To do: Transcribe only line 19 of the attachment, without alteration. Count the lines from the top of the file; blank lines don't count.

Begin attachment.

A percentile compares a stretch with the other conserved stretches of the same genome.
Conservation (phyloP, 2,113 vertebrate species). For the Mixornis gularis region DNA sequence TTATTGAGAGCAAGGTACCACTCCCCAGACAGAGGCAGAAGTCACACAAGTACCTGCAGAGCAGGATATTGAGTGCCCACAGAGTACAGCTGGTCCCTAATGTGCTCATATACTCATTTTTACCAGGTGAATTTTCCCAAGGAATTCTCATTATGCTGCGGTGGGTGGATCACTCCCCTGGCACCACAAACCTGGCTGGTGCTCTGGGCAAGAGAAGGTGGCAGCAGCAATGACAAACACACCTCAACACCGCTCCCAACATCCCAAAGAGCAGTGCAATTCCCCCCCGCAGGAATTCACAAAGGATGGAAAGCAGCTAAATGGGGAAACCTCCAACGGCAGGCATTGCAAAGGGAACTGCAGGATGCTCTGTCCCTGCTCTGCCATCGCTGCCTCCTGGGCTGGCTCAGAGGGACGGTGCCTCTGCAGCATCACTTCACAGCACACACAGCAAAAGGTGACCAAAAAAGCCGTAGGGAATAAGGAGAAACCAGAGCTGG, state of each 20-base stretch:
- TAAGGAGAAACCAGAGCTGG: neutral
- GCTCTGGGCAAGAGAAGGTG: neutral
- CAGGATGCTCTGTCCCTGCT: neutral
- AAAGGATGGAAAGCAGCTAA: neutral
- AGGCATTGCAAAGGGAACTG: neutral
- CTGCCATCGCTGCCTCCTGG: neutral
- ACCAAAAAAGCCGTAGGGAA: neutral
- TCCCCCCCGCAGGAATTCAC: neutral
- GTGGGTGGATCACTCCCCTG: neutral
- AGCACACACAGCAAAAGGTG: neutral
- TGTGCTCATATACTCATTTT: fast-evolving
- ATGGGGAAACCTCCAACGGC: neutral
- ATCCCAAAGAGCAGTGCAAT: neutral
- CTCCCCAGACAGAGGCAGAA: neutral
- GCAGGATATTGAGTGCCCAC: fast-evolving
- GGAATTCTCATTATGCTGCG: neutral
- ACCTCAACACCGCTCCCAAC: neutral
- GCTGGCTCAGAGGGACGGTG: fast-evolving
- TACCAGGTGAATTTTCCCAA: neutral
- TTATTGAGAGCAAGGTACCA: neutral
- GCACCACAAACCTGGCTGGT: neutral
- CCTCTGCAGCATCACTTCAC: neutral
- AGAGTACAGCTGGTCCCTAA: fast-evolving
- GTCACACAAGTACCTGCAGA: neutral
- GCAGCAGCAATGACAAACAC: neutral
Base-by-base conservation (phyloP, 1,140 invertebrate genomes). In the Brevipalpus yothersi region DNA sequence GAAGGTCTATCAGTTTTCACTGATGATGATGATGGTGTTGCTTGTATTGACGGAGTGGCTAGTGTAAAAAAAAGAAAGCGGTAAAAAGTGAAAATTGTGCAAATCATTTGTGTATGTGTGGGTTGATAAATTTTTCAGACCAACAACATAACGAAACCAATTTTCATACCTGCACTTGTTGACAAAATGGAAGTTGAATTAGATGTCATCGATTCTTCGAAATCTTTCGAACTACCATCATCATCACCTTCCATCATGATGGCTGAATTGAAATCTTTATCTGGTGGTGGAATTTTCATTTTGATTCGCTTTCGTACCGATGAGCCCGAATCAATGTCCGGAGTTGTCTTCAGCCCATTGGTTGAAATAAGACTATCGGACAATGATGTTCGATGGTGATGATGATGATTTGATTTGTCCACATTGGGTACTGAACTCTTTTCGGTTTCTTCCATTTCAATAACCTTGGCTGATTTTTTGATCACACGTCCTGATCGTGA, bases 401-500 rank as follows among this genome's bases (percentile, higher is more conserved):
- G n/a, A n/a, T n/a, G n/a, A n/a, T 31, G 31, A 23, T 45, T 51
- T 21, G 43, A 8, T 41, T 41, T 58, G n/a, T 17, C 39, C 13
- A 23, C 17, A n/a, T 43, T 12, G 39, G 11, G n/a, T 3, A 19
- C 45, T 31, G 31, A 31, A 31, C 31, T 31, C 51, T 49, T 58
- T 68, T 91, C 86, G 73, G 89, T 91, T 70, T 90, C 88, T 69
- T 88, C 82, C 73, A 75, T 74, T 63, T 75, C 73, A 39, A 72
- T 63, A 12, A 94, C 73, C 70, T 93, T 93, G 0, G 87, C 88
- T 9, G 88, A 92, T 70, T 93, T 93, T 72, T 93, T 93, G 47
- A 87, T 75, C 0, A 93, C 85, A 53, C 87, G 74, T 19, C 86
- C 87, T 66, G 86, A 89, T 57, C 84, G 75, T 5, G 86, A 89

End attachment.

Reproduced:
- ACCTCAACACCGCTCCCAAC: neutral